2012 marked farewells, tragedy
December 28, 2012
W hile Dec. 21 came and went without anything particularly apocalyptic, anyone watching the news during the year could be forgiven for seeing a variety of signs in the heavens, including a giant fireball crossing the sky in April, an eclipse in May and the crossing of the sun by Venus in June.
January didn’t do much to improve the drought picture, which had been framed by two months without measurable precipitation. But while the weather was dry, the economic picture looked up a little bit with home sales approaching near pre-recession levels.
Mitt Romney locked up the Douglas County caucus along with the rest of the state in February, which was good news for him. The bad news during the month was that federal auditors were seeking $2.7 million in grant funds back from the Nevada Fire Safe Council, and that the state organization had to be cut off until its financial house was back in order.
The big news in March was that the man accused of killing Ben Oxley as he slept next to his wife in 2008 was sentenced to spend the rest of his life in prison. James Matlean admitted his part in the crime in the previous December. The case would be featured on national television. Meanwhile, Minden glider pilot Gordon Boettger was honored for a record-breaking flight the prior year.
In April, it was announced that Douglas County would share in a $28 million literacy grant, the largest ever awarded in Nevada. Minden Town Board members also gave a Maverik gas station rave reviews, happy to have something in the former lifestyle center at 88 and 395 besides tumbleweeds.
In May, an improperly extinguished controlled burn was picked up by the wind and tore through Topaz Ranch Estates destroying 19 structures, including two homes, and many vehicles. The fire took days to extinguish. Slightly more than a week later, in June, lightning set another fire in the Pine Nuts that threatened homes.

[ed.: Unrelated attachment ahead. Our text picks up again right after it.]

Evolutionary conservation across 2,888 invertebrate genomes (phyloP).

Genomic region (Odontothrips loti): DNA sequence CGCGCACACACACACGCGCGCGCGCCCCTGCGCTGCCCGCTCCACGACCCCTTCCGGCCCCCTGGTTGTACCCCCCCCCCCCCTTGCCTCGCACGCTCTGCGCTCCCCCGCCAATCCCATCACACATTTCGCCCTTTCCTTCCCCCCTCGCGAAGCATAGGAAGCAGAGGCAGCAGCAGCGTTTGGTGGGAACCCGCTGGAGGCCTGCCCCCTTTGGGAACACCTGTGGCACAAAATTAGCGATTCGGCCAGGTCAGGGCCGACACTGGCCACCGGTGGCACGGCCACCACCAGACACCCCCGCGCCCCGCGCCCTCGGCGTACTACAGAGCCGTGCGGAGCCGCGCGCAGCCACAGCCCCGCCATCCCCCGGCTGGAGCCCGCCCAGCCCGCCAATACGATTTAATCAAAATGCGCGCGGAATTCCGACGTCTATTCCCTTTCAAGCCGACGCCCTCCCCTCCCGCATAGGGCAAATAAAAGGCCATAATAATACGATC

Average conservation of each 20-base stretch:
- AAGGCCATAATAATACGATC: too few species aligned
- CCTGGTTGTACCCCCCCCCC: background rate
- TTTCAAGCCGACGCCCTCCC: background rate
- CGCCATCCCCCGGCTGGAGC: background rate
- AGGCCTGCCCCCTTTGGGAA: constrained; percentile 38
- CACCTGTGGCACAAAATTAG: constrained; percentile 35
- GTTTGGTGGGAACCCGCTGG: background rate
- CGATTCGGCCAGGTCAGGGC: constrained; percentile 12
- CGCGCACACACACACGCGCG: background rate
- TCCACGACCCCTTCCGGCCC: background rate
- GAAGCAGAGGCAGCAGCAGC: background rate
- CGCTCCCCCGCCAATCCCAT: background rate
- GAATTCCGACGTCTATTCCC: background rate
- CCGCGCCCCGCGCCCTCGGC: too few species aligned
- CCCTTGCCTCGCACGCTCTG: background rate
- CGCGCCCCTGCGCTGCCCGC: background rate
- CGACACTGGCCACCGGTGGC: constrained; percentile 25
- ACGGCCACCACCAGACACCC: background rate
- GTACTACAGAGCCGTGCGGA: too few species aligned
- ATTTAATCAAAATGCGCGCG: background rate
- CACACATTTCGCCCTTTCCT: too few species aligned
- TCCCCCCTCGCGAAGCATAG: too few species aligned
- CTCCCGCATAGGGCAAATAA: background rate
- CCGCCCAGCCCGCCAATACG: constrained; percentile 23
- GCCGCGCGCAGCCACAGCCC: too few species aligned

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In July, Nevada’s longest serving district judge, Dave Gamble, announced he would retire effective the first week of January. The long dry winter, followed by a pretty dry spring, led Douglas County to be declared a disaster area by the U.S. Department of Agriculture.
Illegal marijuana grows above Alpine View, and in Mono and Alpine counties occupied drug enforcement officers starting in August and into the fall. Meanwhile, Genoa Lakes Golf Course owner Mario Antoci threatened to close the resort course if a buyer wasn’t found for the property. That prompted the mortgage holder of the property to seek a receiver to take over the operation of the courses.
The death of Carson Valley’s largest landowner, Minden Industrialist Don Bently, on Oct. 1 was one of the year’s biggest stories. His memorial service in Gardnerville drew more than 500 people from all around the world.
November’s elections saw a new county commissioner and new assemblyman elected in Barry Penzel and Jim Wheeler. The Valley also saw the departure of its last traditional car dealership for the first time almost since the invention of automobiles.
The horrific killing of 20 school children at a Connecticut elementary school reverberated in Carson Valley in December when it was learned the daughter of a North Sails employee was among the dead.
We closed out 2012 with a white Christmas after several inches of snow fell in the Valley in the final week of the year.